While taking the train from Hong Kong to Shenzhen last night, I started chatting with Ruiting Lian about seasteading, and before long I came up with what may possibly be the wackiest workable business model ever: a seastead focused on creating and experimenting with psychedelics, with a dual business model of psychedelic tourism, and patenting of newly discovered psychedelic-related psychotherapeutics.
I’m too busy trying to beat the Hong Kong stock market, create AGI and understand human aging to actually build such a seastead, so I’m hoping that one of you readers will take up the idea—and then invite me to build a cabana on the outskirts of the psychedelic sea village) ...
A BIT OF A PRELUDE…
I’ve been chatting online recently with various folks about relatively inexpensive ways to make seasteads—offshore living/working facilities, in international waters, beyond the rules of any national government.
For instance, Steve Rolland pointed out to me that there are many places in the world where, just a few dozen miles offshore, the ocean is only 20-30 feet deep. In a place like that, it wouldn’t be such a big trick to put some platforms on the ocean floor and build atop them. I started thinking about the potential for concrete monolithic domes in this sort of setting, and found some cool musings online about floating concrete spheres. Then I found that Shaun Waterford has a fully fleshed out design for a fully undersea concrete dome home, which he would like to build as part of an undersea tourist attraction for divers, and use to beat the world record for number of consecutive days spent undersea.
So on the train from Hong Kong to Shenzhen last night, I was musing on the following question: Barring the advent of some suitably-enthusiastic rich person, how might one get $$ to build such a seastead? What might be a reasonable business model corresponding to such an endeavor?
The idea of a novelty dive park, or a mid-sea resort, makes lots of sense. Yet it’s a lot cheaper to do that stuff right offshore, and it’s not clear how much benefit one gets from putting that sort of thing further out in the ocean. So maybe an underwater dome as part of a dive park is a good idea, but not necessarily as part of a seasteading venture.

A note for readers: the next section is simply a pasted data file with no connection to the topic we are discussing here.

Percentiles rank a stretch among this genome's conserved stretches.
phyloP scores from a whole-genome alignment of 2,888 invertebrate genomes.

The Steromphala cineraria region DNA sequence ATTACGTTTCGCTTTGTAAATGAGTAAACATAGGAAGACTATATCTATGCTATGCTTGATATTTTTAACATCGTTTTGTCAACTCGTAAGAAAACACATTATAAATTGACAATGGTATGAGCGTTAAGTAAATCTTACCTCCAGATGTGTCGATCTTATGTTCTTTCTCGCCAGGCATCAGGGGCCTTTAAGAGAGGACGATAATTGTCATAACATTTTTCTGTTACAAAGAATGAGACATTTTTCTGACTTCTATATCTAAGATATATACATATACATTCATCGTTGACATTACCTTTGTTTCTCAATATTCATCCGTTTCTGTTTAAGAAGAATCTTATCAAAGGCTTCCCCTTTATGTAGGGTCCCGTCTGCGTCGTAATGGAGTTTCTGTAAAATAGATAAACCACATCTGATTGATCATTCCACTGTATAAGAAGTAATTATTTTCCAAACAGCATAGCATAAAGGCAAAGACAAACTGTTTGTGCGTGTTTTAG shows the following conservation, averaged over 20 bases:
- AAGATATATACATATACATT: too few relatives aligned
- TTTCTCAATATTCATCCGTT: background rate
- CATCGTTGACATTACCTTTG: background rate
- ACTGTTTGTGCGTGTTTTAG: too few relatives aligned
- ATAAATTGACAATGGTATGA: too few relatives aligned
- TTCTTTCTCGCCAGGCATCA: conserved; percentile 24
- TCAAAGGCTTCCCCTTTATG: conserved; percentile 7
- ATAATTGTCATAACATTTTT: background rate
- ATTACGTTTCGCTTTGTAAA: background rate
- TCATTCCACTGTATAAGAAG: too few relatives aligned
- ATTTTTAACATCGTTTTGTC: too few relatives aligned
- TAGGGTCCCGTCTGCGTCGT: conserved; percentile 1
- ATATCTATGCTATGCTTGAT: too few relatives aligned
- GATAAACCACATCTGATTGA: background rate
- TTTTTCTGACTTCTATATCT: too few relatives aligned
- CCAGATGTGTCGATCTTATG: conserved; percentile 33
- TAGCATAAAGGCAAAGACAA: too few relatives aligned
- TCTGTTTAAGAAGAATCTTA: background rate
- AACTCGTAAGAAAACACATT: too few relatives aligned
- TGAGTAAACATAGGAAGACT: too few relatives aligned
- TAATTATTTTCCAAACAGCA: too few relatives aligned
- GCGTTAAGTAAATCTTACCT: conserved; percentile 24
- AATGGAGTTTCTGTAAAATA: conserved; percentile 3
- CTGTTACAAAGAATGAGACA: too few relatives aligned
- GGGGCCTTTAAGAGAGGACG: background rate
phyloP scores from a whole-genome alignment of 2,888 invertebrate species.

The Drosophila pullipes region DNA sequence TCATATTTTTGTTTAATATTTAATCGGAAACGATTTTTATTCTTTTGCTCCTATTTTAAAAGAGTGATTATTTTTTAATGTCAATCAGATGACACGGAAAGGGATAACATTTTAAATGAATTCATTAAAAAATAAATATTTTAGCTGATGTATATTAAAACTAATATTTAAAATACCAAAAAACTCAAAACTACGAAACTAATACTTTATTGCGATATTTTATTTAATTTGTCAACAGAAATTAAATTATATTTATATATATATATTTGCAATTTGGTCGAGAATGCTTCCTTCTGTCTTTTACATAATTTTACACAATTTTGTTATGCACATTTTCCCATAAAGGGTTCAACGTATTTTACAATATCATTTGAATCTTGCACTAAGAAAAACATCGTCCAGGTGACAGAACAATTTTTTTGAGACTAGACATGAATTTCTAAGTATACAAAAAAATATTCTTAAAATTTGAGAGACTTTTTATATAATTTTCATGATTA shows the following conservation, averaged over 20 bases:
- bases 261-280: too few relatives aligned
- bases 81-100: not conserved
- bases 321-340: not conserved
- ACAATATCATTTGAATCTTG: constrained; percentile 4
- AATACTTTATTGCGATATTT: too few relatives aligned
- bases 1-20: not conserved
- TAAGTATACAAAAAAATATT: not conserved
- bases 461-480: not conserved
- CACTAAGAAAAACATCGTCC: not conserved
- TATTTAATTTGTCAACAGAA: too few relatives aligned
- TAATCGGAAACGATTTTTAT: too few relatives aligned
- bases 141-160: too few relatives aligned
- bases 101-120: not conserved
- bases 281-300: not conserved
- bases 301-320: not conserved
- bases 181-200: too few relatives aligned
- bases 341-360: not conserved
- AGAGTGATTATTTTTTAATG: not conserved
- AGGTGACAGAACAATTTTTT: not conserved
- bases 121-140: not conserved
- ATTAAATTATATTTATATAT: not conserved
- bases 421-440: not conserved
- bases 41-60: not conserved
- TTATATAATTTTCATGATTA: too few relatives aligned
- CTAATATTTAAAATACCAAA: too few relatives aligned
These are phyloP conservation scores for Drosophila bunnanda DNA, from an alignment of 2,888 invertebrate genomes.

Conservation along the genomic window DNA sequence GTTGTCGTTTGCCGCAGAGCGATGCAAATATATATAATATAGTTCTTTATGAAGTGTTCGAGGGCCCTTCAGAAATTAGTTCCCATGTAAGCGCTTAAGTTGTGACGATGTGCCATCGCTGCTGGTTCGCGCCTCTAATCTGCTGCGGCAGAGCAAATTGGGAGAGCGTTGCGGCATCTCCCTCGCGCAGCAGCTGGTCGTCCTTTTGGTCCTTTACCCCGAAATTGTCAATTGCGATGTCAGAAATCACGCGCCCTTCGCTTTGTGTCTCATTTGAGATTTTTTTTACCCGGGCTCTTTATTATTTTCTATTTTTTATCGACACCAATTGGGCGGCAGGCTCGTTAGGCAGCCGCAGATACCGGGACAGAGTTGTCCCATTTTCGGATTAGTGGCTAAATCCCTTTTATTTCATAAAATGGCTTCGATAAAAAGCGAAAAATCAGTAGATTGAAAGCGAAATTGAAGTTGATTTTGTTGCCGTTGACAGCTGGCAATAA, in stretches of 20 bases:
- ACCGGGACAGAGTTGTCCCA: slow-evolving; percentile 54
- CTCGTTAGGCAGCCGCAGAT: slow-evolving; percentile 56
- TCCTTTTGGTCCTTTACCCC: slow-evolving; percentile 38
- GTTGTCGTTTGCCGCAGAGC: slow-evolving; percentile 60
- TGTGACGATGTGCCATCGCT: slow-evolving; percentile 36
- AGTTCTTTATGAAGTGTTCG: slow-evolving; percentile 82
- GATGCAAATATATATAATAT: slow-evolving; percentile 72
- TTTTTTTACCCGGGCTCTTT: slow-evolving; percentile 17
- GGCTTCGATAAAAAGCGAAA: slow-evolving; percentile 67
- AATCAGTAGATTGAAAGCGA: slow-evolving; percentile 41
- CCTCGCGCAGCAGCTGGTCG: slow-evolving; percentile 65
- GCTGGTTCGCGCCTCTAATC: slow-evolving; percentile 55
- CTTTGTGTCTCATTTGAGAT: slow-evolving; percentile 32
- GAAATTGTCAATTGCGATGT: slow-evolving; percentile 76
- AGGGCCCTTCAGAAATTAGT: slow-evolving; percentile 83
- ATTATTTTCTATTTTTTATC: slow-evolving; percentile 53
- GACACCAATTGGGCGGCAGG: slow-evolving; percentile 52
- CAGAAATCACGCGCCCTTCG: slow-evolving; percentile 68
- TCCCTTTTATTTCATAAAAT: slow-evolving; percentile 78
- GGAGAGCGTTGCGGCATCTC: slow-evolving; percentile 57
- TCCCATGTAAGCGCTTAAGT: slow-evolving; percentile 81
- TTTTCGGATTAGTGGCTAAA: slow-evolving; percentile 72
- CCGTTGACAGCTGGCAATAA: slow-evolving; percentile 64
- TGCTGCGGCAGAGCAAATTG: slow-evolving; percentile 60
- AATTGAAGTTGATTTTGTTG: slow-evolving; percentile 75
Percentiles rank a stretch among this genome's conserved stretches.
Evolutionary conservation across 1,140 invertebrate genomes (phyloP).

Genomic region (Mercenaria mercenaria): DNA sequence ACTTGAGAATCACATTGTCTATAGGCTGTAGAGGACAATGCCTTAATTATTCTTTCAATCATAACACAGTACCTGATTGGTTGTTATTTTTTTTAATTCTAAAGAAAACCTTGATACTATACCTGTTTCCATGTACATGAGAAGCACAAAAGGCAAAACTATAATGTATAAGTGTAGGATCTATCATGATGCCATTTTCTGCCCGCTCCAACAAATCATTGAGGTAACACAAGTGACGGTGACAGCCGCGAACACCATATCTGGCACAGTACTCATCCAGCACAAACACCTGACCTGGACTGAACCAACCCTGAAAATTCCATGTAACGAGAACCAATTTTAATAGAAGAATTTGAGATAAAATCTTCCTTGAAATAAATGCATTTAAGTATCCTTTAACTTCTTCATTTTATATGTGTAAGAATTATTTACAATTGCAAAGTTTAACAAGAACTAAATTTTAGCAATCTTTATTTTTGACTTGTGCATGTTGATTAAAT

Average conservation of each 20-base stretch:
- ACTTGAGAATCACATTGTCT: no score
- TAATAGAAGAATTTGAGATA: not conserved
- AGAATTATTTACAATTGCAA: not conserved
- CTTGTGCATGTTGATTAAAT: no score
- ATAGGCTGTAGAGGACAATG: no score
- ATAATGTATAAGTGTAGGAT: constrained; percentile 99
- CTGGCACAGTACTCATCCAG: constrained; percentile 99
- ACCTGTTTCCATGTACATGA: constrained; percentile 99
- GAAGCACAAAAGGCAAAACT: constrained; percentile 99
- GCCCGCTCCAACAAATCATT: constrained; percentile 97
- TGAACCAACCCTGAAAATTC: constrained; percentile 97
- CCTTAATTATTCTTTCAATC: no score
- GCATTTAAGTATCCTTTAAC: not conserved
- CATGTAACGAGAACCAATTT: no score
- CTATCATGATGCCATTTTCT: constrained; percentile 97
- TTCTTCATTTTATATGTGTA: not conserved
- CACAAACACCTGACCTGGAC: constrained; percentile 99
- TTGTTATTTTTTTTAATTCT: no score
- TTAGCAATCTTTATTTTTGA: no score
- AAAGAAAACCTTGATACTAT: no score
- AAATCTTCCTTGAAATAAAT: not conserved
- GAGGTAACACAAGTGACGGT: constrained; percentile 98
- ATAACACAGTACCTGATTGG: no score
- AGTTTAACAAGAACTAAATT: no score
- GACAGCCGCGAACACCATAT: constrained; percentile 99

The idea of doing out-there medical and biological research on a seastead, away from the laws of any nation, seems cost of appealing. Yet the cost of doing research mid-sea instead of on land seems potentially high—and again, for almost any weird research you want to do, there’s probably some country that will allow it….
So I scratched my head for a while… and then inspiration hit!
A PSYCHEDELIC RESORT/LAB SEASTEAD
OK, so imagine this:
* An offshore village of concrete dome homes, on platforms interconnected by walkways, a dozen miles off the coast of Mexico (where the ocean’s only 20-30 feet deep) ...
* Some of the domes are private residences, some are cabanas for visitors; some are labs for brewing psychedelics like LSD and DMT, some are mushroom farms; a couple are psychopharmacology research labs; one holds some sensory deprivation tanks
* No psychedelics are sold for use outside the village (to avoid conflict with governments of conventional land-bound countries)
* The first-phase business model is psychedelic tourism: Folks will pay to come hang out in the resort, soak up the sun, swim in the beautiful ocean, and take the locally-created psychedelics in a safe & lovely environment. This “psychedelic tourism” will generate enough revenue to keep the village operating
*The second-phase business model is patenting of novel psychedelic psychotherapies—that have been found in the village’s research labs to have therapeutic value. Note that research on psychedelics has basically halted worldwide, due to legal issues. So there is a huge amount of research into psychedelic-related psychotherapeutic substances, that is begging to be done but remains unexplored for legal reasons. Getting the patents ensuing from this research properly tested and approved for use in major nations will take some time, but once the approval comes, this could be a multibillion dollar moneymaker, as well as a beautiful thing for humanity.
Beautiful, right? Clearly this would be for the good of the world! It sounds incredibly wacky, yet the business model actually makes sense. And different countries have all sorts of different drug laws, so I don’t think any of the conventional nations is really going to worry too much about a few freaks out in the ocean brewing psychedelics for consumption on their own premises.
The only catch I can think of is, piracy might be an issue—so you’d probably need a few thugs in gunboats out there alongside all the psychedelic freaks and psychopharmacologists…
How much would it cost? Based on a bit of preliminary investigation, I’d roughly estimate the cost of putting a 750 square foot dome home on a platform in shallow ocean water, at roughly US$500K (assuming many are being built at once). So for an initial village of, say, 30 domes, we’d be looking at US$15M total. That’s a lot more money than I currently have, yet I also know a number of individuals who could spare that amount without missing it at all.
And, hey—if nobody actually does it, maybe I’ll use it as a premise for a novel one day, if I ever get time for fiction writing again!